You have finally acquired the perfect, rare and expensive plant but you’re still left wondering how to fill your pond. You can choose from a variety of methods including creating an aquatic garden or simply buying a water-lily planter.

There are multiple options to consider when filling in a large pond. One option is to use dirt, which can be done by digging out the bottom of the pond and dumping it into the hole you created. Another option is to fill the pond with water from a nearby body of water or from a hose. Read more in detail here: how to fill in a large pond with dirt.

It’s possible that some of the links in this article are affiliate links. If you make a purchase after clicking on an affiliate link, I may get a commission. In addition, I receive money on qualifying purchases as an Amazon Associate. —

It might be tough to know where to begin if you need to fill in your pond or get rid of your pond. Both of these procedures are often more difficult than they seem, so a little help may go a long way.

How to Use Water to Fill a Pond

You will need to add water to your pond if the water levels are low or if you are just getting started with a pond. There are a variety of approaches to this, some of which are better than others depending on your location and circumstances.

Use Rainwater Collected: If you have a tiny pond, you may collect rainwater and add it to it as a cheap remedy to a low pond water level. Although adding a few barrels of rainwater to a little pond can boost the water level, this method will not work as effectively for bigger ponds.

This plan will not work well if you live in a location with minimal rainfall, and your pond will be prone to drying up quickly.

If you want to collect rainwater and put it to your pond, be sure you know where it came from. Roof runoff may include cleaning products or chemicals, which may be detrimental to any plants or animals that live in your pond.

Fill Your Pond With a Hose: You can also fill your pond with water by running a hose through it until the water level reaches the appropriate height. When compared to bringing in commercial water providers, this is another cost-effective option, however it does have a disadvantage.

Chlorine is found in a lot of tap water, and it’s toxic to a lot of fish at large amounts. Whether you have fish or other creatures in your pond, you may check the pH level of your tap water to see if it is healthy for them.

You may purchase a dechlorinating treatment to make the water less harmful if the chlorine content or other additions are too high. Small levels of components like chlorine may wipe out a whole population of fish, which can be quite irritating for pond owners.

You might also use a water conditioner to eliminate impurities from your hose water, which removes polluting compounds like chlorine. Humans can safely use the greatest water conditioners, and they can even remove salt from tainted water.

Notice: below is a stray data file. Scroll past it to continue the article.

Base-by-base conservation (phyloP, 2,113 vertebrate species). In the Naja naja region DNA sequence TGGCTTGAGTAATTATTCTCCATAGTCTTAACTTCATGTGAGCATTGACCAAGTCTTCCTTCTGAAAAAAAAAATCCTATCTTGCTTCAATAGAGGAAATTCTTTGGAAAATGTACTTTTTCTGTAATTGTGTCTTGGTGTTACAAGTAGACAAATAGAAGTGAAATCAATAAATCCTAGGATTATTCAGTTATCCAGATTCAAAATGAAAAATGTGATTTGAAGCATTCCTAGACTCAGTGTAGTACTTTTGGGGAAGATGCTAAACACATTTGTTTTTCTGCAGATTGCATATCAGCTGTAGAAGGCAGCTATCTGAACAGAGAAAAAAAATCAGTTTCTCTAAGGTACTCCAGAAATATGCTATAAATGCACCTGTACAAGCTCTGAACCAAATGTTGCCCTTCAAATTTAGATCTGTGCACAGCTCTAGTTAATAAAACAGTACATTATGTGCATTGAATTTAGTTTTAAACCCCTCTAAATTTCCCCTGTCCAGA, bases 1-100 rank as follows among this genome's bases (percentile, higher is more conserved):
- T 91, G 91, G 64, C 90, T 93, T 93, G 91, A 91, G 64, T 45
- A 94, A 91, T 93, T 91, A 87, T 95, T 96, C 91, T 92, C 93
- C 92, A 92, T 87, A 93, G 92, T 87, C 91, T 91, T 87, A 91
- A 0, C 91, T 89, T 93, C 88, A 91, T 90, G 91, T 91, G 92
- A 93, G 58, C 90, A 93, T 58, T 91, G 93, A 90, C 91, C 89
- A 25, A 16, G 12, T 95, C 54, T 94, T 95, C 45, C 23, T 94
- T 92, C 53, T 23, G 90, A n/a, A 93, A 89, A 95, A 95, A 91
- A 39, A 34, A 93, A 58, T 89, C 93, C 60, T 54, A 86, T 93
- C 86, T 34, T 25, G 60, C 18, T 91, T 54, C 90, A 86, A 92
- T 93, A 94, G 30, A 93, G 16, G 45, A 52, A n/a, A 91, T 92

Allow it to Fill Naturally: Given enough time, many ponds will fill naturally from precipitation and natural sources. This way of adding water to your pond is the least dangerous and invasive, however it takes a long time, often even years, to see results.

If you have a freshwater well, it is a natural supply of pure, uncontaminated water that is ideal for adding to your pond. The water is cleaned and filtered below by the rocks, which remove any pollutants and non-water substances.

If you opt to let your pond refill naturally, you may discover that it does not. If this is the case, your pond is most likely at an inconvenient location in the earth, and the soil in the vicinity isn’t very wet.

Your location basically determines how much precipitation your pond gets, and if that quantity is insufficient, you should examine alternative ways to fill your pond or consider getting rid of it altogether.

If you reside in a region with naturally occurring ponds, your pond’s water level will most certainly increase if you allow it enough time to fill up on its own.

Bringing in Outside Water Poses Risks

In some cases, physically adding water to your pond works, but in others, ponds just do not want to exist. Bringing in water from outside sources might help get a pond started or prevent it from drying up temporarily, but difficulties can occur later.

Ponds frequently dry up spontaneously in locations when rainfall is scarce. Unless you want to keep sending water commercially, which adds up rapidly, this drying is practically unavoidable.

Of sure, you may have a good pond in dry climes, however it will be more challenging than in locations with a lot of rain. Adding water to your pond on a regular basis might cause problems for the plants and animals that live there, particularly if the water you use includes toxins.

Although certain ponds and bottoms are more prone to drying out than others, they all have their own unique characteristics. Keep in consideration the possibility of your pond requiring water from other sources before developing a pond or investing in a huge project.

The Best Way to Drain Your Pond

There are a few basic measures to follow if you find yourself wishing to get rid of your pond for any reason. Other procedures are required for bigger pond projects in order to entirely remove the pond without affecting the flora and animals in the surrounding region.

Using a Water Pump to Drain the Pond: There are four major techniques to drain your pond’s water for small ponds. Some of these solutions will be preferable to others depending on your circumstances and accessibility.

A submersible water pump is one of the simplest and most popular methods for removing water from your pond. Pumping water out of places where it isn’t desired, such as basements and septic tanks, is a breeze with this gadget.

Your pond’s water pressure pushes the water into the water pump, reducing the amount of work the pump needs to accomplish. These advantages make this option for pumping water out of smaller ponds quite smooth and uncomplicated.